“When our relationships are built around the truths of the gospel – the truth that we are walking in light even though we are still sinners in need of cleansing by his blood – we can be free from feelings of inferiority and the demanding spirit that is born of pride. We can pursue relationships without fear of being discovered as the sinners we are.  This kind of open relationship rests solely on the realities of the gospel.  We are more sinful than we ever dared believe, and so is everyone we know.  Because of this, we won’t be surprised by other’s sins.  They won’t expect us to be sinless either, so we don’t have to give in to self-condemnation and fear when they see us as we really are. We don’t have to hide or pretend anymore.

The gospel also tells us that we are loved and welcomed without any merit on our part, so we can love and welcome others whose merits we can’t see.  We can remember the circumstances under which we have been forgiven, and we can forgive in the same way.  We don’t deserve relationship with the Trinity, but it has been given to us.  We can seek out relationships with others because we know that we have been sought out by him and that he is carrying us all on his shoulders.”

Do you have a relationship in which you need to apply this truth to?

Cape Town

Two of my favorite writers/bloggers are in Cape Town, South Africa for the Third Lausanne Congress on Evangelism. If you are unfamiliar, the Lausanne Movement began in 1966 with Billy Graham and 1200 delegates from over 100 countries. The second congress was in 1974 (the year I was born…no correlation however), in the Swiss Alps with 2700 participants from 150 countries. This week, the third congress in Cape Town has over 4000 people in attendance from 197 countries.

The purpose of the gathering is to address and engage the issues facing the Church and missions today. The stories I’ve been reading  through Margaret Feinberg and Mary DeMuth are amazing. Stories of people who are:

Suffering

Contending

Giving their lives

to bring Jesus to people who live countries where Christ may not welcome.

Today, Margaret wrote this:

A young man shared some of the failures of the global church that captivated me.

He highlighted the following:

The failure to understand the world we live in and have a Christ-like response. This statement has countless implications, one of which is simply—because we don’t understand Islamic world, Muslims are feared and despised instead of recognized as people Christ died for.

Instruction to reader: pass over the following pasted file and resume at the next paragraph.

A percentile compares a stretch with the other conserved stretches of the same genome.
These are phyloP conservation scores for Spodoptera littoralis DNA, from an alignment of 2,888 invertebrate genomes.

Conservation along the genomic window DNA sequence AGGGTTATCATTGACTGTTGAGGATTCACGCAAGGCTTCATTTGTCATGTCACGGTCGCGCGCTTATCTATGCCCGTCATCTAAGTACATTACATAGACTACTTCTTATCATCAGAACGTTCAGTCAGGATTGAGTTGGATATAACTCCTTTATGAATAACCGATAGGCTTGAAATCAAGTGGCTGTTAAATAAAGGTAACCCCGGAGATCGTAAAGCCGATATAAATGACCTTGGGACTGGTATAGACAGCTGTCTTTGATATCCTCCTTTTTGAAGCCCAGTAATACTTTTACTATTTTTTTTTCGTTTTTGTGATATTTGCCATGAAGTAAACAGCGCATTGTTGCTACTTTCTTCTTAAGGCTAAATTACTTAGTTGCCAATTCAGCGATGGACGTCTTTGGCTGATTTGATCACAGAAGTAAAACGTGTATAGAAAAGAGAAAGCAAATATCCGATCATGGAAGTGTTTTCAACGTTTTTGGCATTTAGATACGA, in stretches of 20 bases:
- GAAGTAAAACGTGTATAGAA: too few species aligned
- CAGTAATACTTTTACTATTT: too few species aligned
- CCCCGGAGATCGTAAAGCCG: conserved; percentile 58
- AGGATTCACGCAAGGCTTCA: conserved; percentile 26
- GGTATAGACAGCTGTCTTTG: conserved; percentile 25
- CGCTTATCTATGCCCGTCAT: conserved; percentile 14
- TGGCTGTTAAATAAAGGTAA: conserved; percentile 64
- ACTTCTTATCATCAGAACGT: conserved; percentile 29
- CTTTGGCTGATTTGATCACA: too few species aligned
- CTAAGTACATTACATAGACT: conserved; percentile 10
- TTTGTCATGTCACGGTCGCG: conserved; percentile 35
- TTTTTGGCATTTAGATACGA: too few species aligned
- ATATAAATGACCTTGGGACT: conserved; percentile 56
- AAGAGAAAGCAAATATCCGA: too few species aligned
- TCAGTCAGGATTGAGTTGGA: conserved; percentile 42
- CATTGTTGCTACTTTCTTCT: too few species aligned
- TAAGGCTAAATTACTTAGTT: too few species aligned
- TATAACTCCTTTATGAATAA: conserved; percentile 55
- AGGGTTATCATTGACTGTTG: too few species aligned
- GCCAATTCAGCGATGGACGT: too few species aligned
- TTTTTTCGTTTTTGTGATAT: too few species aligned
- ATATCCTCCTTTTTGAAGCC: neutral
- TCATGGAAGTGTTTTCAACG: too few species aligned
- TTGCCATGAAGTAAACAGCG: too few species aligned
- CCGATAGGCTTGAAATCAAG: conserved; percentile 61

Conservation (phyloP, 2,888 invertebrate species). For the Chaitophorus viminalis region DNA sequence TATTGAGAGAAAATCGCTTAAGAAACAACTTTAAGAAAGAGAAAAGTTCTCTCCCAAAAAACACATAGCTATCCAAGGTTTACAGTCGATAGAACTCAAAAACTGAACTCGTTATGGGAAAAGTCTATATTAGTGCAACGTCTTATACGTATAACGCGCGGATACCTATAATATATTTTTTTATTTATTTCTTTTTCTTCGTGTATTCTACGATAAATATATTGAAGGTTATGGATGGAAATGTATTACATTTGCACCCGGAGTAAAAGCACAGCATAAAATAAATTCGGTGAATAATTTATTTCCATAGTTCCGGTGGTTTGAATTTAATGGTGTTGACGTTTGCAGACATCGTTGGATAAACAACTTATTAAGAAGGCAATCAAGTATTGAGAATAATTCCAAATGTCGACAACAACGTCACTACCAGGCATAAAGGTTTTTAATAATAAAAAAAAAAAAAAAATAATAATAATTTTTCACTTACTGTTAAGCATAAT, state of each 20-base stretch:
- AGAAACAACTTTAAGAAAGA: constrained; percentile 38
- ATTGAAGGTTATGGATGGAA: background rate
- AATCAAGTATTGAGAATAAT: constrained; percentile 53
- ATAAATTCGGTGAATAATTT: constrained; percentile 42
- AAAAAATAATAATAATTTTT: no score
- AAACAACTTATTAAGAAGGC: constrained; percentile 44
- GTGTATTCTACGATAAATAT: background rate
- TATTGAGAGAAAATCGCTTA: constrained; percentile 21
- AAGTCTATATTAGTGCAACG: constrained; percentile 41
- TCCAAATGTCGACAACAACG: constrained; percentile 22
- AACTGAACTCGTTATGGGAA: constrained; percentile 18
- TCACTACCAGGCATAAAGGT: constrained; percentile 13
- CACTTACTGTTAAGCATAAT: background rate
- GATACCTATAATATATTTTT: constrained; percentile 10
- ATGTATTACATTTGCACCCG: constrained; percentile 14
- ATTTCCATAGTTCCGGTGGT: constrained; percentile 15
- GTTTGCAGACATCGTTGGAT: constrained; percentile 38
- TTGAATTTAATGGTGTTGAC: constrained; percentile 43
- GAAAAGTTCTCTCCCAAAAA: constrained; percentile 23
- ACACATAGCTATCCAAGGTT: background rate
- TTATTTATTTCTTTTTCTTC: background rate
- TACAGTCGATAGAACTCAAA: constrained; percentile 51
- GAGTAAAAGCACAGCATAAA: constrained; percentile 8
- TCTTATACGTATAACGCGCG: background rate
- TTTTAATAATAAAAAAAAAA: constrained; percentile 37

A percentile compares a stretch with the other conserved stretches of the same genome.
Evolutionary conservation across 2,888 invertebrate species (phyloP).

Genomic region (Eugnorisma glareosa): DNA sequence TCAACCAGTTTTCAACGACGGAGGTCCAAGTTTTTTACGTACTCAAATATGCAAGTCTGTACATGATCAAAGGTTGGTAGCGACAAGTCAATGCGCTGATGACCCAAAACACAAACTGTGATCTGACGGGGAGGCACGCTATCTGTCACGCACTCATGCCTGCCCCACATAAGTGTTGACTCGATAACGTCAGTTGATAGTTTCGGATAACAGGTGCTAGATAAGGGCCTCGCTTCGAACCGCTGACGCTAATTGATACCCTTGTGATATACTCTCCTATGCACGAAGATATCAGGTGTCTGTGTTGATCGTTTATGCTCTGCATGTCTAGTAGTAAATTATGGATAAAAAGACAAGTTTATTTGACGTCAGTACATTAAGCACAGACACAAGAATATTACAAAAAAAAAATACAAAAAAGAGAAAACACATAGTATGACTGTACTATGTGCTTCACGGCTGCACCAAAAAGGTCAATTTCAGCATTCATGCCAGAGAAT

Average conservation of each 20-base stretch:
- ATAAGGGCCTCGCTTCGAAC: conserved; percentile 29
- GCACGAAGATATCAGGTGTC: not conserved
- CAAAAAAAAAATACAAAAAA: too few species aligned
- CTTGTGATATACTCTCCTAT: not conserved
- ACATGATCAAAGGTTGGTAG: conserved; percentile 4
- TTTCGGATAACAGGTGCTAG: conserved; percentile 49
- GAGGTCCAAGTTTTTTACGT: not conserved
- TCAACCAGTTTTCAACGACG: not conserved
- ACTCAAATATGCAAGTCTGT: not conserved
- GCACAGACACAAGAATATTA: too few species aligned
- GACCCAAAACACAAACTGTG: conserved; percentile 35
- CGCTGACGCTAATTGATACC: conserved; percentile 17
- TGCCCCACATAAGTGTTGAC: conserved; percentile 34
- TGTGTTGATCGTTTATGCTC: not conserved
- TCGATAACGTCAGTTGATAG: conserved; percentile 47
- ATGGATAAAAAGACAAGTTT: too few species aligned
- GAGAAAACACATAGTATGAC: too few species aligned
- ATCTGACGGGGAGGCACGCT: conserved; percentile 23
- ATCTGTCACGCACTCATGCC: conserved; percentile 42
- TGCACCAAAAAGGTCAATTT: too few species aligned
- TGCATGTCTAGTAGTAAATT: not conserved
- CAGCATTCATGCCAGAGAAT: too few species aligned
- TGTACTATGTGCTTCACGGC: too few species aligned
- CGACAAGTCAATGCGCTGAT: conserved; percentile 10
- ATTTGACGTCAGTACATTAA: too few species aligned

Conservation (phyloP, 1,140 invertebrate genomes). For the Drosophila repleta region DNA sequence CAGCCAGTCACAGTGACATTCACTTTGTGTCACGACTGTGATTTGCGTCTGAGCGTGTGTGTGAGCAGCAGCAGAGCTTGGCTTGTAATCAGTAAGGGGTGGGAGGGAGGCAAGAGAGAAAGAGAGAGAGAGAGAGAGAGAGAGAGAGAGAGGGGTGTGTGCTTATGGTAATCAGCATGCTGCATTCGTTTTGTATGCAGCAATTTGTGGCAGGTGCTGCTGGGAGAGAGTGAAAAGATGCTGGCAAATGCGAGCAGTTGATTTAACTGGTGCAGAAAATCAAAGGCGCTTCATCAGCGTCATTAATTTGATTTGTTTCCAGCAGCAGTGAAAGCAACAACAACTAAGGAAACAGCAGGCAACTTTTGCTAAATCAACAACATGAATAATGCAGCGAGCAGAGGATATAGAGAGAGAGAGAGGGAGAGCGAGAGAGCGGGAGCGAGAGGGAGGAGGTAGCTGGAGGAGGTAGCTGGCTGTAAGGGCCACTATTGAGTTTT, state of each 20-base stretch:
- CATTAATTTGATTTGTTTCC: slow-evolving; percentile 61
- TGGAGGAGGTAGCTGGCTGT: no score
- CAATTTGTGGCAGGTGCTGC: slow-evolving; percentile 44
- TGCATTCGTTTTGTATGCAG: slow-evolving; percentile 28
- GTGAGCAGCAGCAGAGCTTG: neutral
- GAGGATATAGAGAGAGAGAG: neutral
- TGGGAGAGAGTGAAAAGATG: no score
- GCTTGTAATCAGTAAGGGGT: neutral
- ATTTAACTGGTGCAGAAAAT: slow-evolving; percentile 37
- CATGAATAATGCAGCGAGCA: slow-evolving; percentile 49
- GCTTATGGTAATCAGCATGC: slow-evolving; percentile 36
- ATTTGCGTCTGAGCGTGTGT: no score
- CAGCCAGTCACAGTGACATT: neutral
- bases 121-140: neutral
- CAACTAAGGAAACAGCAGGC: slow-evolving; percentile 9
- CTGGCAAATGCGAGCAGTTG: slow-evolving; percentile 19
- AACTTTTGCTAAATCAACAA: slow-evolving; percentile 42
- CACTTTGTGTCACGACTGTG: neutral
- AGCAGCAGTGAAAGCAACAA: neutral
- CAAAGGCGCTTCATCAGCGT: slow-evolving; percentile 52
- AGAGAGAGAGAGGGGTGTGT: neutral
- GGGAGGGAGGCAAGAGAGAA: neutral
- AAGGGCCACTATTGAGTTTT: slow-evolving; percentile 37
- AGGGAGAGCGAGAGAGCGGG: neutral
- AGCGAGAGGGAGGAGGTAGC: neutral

Another is that we have failed to realize the twentieth century has ended. We have not realized that the twentieth century missions movement has ended with it. As a result, we continue to offer clichéd responses to people and situations. Evangelism is not a one-off event in which we give no second thought to what will happen to people.

As a result, we need to have the courage to ask the question every generation must ask:

“What does it mean to believe in a crucified God in this time in this generation?”

Only then can we thoughtfully and prayerfully determine how to respond.

It seems to me that bringing the truth, love, joy and hope of Christ to people in the 21st century is largely dependent on relationships. Almost any where you are, or any where you go, there is information available. Just today, I talked with a woman who knows her Bible cover to cover but is not getting any peace, hope or joy from her knowledge. Transformation no longer occurs solely through fact-finding, but rather through the authentic display of truth, the tangible acts of kindness and the astounding effects of mercy and justice.

Authenticity is more essential than it ever has been.

In church this weekend, I was convicted by my response to the world around me and my failure to understand it.

It’s easy to talk about other faiths without actually being willing to go to people of other faiths and have a genuine, authentic relationship with them. Especially when it’s just next door.

It’s easy to talk about “culture wars” without actually entering into the culture and understanding why it resonates with people.

We can jump into all kinds of rhetoric about homosexuality without actually entering into people’s sexual brokenness, listening to their story or walking with them.

I can join a pro-life rally, I’ve even prayed in front of abortion clinics, but have I been willing to sit with someone who has actually had one, showing them kindness and love that is absent of condemnation and help them heal? Have I been doing enough to care for the children of those who have chosen life yet their kids are bound up in a broken foster system?

As people in church stood up and proclaimed Christ’s victory for pulling them out of pits of oppression, blindness, poverty and captivity, I sat convicted that as a follower of Jesus, I have no right to cry, warn others, grieve or talk about an issue, unless I’m willing to walk with a person, enter their story and stay with them through the pain regardless of the outcome. The outcome belongs to the God of the Universe. Not me.

Clichéd responses to people and their situations not only marginalize people who need Jesus, but they also become a stumbling block for those who are trying to seek Him for who He is. I’m not sure, but I don’t think Jesus ever reprimanded or corrected anyone without loving them, listening to them and making it clear He understood them.

Well… except maybe the Pharisees.